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September 30, 2008 8:31 AM   Subscribe

"The Quake-Catching Network is a collaborative initiative for developing the world's largest, low-cost strong-motion seismic network by utilizing sensors in and attached to internet-connected computers." The Economist's writeup notes that, since network communications are (sometimes) faster than the speed of sound in the earth's crust, a distributed network's observations of a temblor might reach a warning network before the quake itself reaches a traditional seismometer.

This appears to be the first use of Berkeley's Open Infrastructure for Network Computing as a sensor network, rather than for number-crunching.
posted by fantabulous timewaster (8 comments total) 1 user marked this as a favorite

 
...network communications are (sometimes) faster than the speed of sound in the earth's crust...

Sometimes?! Whoa. (Although what's a typical network speed in km/s?)
posted by DU at 8:43 AM on September 30, 2008


I'll bet there will be a lot of false positives from Italy, what with all that hot-blooded smashing of plates and all.
posted by StickyCarpet at 8:46 AM on September 30, 2008


Although what's a typical network speed in km/s?

Based on my ping times from St. Louis to servers in Sydney, Australia (~250ms round trip covering 14,577 km), I'd say about 116,000 km/s. The speed of light (or dang near) is pretty fast.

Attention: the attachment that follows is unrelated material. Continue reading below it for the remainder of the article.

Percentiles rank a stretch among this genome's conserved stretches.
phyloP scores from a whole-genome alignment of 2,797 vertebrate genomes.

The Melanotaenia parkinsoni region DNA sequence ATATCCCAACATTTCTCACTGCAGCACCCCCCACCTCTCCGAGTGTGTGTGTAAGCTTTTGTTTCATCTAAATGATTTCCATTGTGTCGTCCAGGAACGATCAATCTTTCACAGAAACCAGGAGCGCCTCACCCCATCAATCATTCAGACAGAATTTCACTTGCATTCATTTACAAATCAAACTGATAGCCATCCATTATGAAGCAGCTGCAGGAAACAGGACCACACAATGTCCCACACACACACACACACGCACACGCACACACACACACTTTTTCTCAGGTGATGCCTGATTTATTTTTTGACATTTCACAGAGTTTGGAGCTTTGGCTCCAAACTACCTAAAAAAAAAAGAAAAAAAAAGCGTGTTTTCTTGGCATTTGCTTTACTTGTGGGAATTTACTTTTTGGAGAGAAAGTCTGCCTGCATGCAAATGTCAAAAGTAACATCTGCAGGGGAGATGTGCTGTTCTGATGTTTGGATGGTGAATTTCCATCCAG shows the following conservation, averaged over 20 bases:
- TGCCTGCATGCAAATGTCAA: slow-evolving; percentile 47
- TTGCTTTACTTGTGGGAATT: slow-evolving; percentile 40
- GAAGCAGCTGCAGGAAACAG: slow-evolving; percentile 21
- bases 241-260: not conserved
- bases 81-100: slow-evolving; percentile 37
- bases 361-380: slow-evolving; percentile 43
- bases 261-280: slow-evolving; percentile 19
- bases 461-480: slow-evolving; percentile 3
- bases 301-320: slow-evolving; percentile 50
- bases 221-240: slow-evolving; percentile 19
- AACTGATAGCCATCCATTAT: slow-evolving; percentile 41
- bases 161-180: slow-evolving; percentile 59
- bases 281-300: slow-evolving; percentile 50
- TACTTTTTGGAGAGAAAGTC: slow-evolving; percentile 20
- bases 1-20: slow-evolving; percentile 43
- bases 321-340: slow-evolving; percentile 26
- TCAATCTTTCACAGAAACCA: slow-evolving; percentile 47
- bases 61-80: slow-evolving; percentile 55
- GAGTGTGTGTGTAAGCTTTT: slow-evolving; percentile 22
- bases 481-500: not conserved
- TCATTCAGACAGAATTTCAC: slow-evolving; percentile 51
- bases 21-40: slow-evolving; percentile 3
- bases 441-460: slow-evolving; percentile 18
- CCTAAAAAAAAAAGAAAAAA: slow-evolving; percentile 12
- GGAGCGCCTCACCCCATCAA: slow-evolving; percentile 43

The (sometimes) caveat is probably because of things like sensor-equipped laptops using cellular network connections.
posted by jedicus at 9:08 AM on September 30, 2008


How about we all pick one time to vigorously shake our computers and give those Berkeley folks a taste of what they got themselves into when they recruited the average internet user for scientific purposes!

but seriously, it's cool - I like it. Neat idea.
posted by Salvor Hardin at 9:23 AM on September 30, 2008


DU, I get 100 millisecond round-trip ping times to the west coast, 2500 miles away.

The edge of a voltage change moves down a conducting cable at about half the speed of light (a "1 nanosecond delay cable" is six inches long). Optical fiber is a little faster, depending on the index of refraction of the glass. I'm 2500 miles = 13 light-milliseconds from Stanford, and I have a round-trip ping time of 100 milliseconds to qnc.stanford.edu and some other machines in California. So about half the transit time is signal propagation, and the other half is probably routing and processing delays.

jedicus correctly diagnosed the logic behind my (sometimes).
posted by fantabulous timewaster at 9:25 AM on September 30, 2008 [1 favorite]


I like the Quake Catcher Network so much I designed a logo for them for free. But I have a feeling they didn't like it, or maybe they aren't allowed to use it because of rules about accepting gifts or something.

Also, I can't be the only nerdly kid in earthquake country that has had this idea. I remember thinking that seismically aware automatic natural gas cutoffs would be a good idea. If I recall correctly I think at one point that major utilities were looking at developing an early warning network like this that would have used the electrical infrastructure or radio for signalling. You only need a few seconds worth of warning to get somewhere safe in a quake.
posted by loquacious at 10:01 AM on September 30, 2008


How come journalists are so eager to write "temblor" at every opportunity? It's not even a realistic word... you never roll into work and hear Larry saying "Man, Rick, did you feel the temblor last night?"
posted by crapmatic at 12:31 PM on September 30, 2008


The USGS set up an aftershock alarm for rescuers working in the collapsed Cypress Freeway after the 1989 Loma Prieta earthquake. The alarm gave rescuers 10 - 20 seconds warning.
posted by ryanrs at 6:51 PM on September 30, 2008


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